Scotland, Ireland and Brexit
8th February 2017
How is the Scottish border question tied to the Irish one?
To understand Irish politics you must first master the acronyms. In the beginning there was the IRB (Irish Republican Brotherhood) which begat the IRA (Irish Republican Army) and now we are bedevilled by the IRC (Ireland’s Really Complicated). Like their predecessors the IRC are secretive, well organised and fanatically committed to a 32 County Republic, a 32-county-republic-of-its-all-the-Paddies-fault.
Their leadership (I am looking at you Kenny Farquharson, and you Iain Martin) are currently waging a propaganda campaign arguing that Scotland-in-the-European-Union (EU) cannot, should not, must not ‘argue’ for an Irish style-deal on the border. The problem is of course that there is no ‘Irish’ deal under discussion. Their precious bloody 32 county republic doesn’t exist and isn’t a signatory any European Treaties.
But first some history
…and history matters because the EU position will be based on their view of our history.
Back between 1918 and 1922 the old Europe broke apart: a host of new nations were born including Poland, Latvia, Estonia, Ireland, Czechoslovakia, Austria, Hungary and more.
Across these disputed boundaries violence flared with Poles fighting Czechs in Teschen, Germans fighting Poles, Latvians, Lithuanians and Estonians around the Baltics, Irish and British and of course Transylvanian Hungarians versus Romanians.
Para-statal organisations of ex-servicemen roamed the continent dressed up in hodge-podge uniforms from daddy’s wardrobe: Freikorps, fascisti and Black & Tans. 500 died in wild killings in 1922 in the British city of Belfast alone.
As the violence dried up it left pockets of broken binational pockets, the Åland Islands, Memel, Danzig, Teschen, the Sudetenland, Süd Tyrol, eastern Poland and western Ukraine, Transylvania.
The League of Nations drew up elaborate schemes to manage minority and double minority problems. The Minorities Treaties created civic protection for national minorities who differed in nationality, race, religion or language from the majority.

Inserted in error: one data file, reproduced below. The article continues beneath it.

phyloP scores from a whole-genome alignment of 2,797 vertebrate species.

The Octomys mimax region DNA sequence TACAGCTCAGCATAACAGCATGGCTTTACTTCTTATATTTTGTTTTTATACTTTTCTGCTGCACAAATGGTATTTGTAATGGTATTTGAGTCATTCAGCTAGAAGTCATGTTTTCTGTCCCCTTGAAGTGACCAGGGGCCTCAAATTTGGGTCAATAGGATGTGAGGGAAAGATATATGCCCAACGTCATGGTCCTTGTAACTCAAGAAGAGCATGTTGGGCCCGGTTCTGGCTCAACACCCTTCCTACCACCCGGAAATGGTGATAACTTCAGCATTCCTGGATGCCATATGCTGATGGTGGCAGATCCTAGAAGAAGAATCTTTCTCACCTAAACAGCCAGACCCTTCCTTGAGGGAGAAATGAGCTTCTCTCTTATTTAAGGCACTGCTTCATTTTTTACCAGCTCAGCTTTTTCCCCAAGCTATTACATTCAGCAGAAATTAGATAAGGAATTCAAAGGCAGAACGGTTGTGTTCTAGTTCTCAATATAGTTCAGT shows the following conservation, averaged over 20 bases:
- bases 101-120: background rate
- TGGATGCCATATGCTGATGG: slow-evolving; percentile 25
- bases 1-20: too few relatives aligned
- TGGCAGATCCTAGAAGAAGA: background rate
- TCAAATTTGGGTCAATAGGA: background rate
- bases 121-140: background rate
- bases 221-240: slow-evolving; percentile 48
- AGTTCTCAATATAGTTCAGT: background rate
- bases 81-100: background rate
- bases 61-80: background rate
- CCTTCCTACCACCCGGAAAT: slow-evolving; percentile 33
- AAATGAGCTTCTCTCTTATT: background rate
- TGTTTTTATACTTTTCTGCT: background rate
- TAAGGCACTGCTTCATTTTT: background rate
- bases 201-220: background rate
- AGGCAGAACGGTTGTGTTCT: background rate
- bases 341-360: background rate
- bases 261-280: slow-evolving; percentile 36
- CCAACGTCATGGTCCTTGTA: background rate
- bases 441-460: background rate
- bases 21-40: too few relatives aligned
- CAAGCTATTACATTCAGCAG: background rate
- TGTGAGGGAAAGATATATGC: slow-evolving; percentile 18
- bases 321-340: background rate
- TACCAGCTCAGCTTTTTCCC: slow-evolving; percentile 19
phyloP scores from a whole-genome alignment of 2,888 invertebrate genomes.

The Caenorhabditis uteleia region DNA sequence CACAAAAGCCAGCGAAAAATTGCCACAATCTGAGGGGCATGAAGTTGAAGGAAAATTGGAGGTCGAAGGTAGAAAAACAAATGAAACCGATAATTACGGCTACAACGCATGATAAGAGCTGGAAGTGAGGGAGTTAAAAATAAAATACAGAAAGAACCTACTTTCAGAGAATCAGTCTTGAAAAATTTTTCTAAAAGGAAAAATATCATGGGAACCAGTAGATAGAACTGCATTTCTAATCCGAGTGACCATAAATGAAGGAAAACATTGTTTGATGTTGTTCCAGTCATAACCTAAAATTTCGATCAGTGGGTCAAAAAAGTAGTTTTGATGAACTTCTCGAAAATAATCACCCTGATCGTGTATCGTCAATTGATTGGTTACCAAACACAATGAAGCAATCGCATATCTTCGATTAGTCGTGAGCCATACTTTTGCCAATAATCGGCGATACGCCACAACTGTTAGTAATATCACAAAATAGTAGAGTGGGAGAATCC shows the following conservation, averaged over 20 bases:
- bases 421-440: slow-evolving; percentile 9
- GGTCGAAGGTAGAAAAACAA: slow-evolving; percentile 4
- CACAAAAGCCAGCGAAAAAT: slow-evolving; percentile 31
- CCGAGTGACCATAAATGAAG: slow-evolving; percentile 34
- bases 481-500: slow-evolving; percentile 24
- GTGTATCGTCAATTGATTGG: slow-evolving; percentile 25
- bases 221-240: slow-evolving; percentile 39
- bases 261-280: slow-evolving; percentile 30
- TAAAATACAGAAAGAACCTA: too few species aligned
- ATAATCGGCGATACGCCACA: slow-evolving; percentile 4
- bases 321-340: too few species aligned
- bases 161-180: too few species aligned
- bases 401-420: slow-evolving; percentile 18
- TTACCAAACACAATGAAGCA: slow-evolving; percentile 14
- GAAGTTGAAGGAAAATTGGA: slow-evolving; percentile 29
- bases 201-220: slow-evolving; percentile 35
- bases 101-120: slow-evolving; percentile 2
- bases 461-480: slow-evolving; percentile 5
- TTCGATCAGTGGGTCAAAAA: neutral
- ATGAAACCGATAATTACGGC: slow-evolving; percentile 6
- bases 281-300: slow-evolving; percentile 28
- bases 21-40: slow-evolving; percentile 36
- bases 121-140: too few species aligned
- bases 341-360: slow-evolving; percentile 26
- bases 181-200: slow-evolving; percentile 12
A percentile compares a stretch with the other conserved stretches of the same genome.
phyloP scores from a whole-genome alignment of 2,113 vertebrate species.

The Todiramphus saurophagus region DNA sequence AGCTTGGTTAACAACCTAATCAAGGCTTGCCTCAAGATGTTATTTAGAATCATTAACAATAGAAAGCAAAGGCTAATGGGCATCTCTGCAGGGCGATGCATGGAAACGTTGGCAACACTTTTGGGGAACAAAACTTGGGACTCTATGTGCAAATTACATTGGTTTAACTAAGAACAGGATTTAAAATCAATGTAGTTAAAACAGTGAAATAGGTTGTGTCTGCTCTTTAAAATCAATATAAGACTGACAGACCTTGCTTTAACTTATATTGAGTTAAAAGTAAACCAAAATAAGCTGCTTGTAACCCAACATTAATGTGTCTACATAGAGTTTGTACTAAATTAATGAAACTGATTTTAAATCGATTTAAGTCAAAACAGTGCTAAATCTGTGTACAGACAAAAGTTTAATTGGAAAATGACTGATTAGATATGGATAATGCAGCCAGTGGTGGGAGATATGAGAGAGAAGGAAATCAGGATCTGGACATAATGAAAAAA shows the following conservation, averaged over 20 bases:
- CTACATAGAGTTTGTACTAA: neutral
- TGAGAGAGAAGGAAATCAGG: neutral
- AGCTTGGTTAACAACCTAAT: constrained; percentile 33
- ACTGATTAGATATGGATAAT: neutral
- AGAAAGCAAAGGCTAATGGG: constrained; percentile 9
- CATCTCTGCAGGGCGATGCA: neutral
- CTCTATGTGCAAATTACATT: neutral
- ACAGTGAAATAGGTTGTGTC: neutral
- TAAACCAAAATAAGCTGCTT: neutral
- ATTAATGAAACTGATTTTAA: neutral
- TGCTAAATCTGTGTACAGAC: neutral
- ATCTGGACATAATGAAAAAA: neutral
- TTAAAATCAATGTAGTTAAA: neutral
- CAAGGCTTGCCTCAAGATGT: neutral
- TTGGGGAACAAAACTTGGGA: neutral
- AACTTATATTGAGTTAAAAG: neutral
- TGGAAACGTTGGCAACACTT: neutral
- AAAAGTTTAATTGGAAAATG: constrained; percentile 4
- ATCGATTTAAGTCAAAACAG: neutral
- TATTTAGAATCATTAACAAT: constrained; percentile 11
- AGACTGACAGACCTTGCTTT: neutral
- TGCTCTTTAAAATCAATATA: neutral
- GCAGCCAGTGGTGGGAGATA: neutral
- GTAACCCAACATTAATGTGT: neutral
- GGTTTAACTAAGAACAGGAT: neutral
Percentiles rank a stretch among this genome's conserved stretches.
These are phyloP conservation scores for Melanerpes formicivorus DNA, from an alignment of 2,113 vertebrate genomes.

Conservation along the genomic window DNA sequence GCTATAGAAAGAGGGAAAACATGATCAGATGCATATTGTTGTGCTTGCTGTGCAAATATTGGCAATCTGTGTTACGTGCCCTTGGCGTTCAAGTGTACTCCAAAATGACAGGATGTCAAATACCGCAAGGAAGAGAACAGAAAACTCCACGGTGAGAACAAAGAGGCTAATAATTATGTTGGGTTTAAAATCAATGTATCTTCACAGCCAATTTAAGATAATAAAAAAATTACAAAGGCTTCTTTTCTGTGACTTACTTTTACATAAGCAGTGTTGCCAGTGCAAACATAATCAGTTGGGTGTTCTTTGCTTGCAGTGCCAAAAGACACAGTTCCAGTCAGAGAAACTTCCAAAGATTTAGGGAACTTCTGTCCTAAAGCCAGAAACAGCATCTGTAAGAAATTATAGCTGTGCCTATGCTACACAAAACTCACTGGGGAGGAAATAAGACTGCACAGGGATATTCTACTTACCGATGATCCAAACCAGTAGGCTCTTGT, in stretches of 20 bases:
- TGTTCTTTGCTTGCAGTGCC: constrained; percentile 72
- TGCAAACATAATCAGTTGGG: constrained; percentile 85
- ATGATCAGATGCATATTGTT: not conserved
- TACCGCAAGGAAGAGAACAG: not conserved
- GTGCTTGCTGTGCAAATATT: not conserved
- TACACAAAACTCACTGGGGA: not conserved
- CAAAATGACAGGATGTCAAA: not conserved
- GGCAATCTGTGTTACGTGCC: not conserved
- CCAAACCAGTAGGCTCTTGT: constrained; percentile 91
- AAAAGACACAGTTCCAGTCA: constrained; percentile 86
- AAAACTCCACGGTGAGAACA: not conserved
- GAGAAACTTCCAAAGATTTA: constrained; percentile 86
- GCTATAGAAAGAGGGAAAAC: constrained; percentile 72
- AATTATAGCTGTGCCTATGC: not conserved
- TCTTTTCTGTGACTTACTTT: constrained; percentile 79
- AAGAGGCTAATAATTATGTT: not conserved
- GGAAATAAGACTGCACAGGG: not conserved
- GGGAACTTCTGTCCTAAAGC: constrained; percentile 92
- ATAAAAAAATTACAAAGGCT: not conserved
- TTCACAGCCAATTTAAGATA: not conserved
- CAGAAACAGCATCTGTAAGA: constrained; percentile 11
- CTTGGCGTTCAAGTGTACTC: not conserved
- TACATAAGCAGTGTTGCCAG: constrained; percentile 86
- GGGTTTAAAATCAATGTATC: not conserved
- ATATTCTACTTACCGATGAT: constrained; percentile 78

These hotspots achieved prominence in the run up to the second war, the Germans driving the issue on the Sudetenland, Memel and Danzig, but both the Poles and Hungarians getting spoils at Munich and the Lithuanians getting Vilnius from the Nazi-Soviet Pact.
A lot of these issues were ‘solved’ by German murder during the war and Allied ethnic cleansing afterwards (a teacher of mine walked from Czechoslovakia to Germany as a kid).
The post-war European communities were started by people who learnt the lessons of both wars the hard way: Robert Schuman had been in the German Army in the First, and the French Resistance in the Second.
It is in this context that the current debate stands. The last land border in the EU to be settled was the British-Irish one (the sea border remains disputed).
The post-1922 history of the two states in these islands is different.
The Irish Republic and its British minority
The Irish Republic was 9% British/Protestant in 1922 — its first President was a Protestant. The British minority collapsed — only 2% of the native-born population are Protestant now, due to emigration and Ne Temere. The hundreds of thousands of UK passport holders now resident there are fully integrated.
The dominant national parties have long engaged in rhetorical irredentism but traditionally have combined that with with an iron fist and internment against actual irredentists.
The UK and its national minorities
The UK however never managed to find an adequate solution to this problem. A subordinate parliament in Belfast was set up — a clone of Westminster from benches to Hansard, to terms of address in the chamber — the full constitutional bhuna.
It failed miserably: in the trade argot “it was a cold house for Catholics”. The northern state retained an elaborate ethnic militia (the ‘A’, ‘B’ and ‘C’ Specials). There was a short-lived guerrilla war (which started with with burning of customs huts).
A civil rights movement sprang up as the irredentist Irish nationalists tried to dig themselves out of their own hole, and the political situation spiralled out of control with wild killings, large scale ethnic cleansing running to the high-ten-thousands as pro-British ethnic militias fought it out with pro-Irish ones. (The street muscle on the Irish side was initially provided by the Catholic Ex-Serviceman’s Association, the UVF, the UDA and the Provos had ex-British serviceman among their founders.)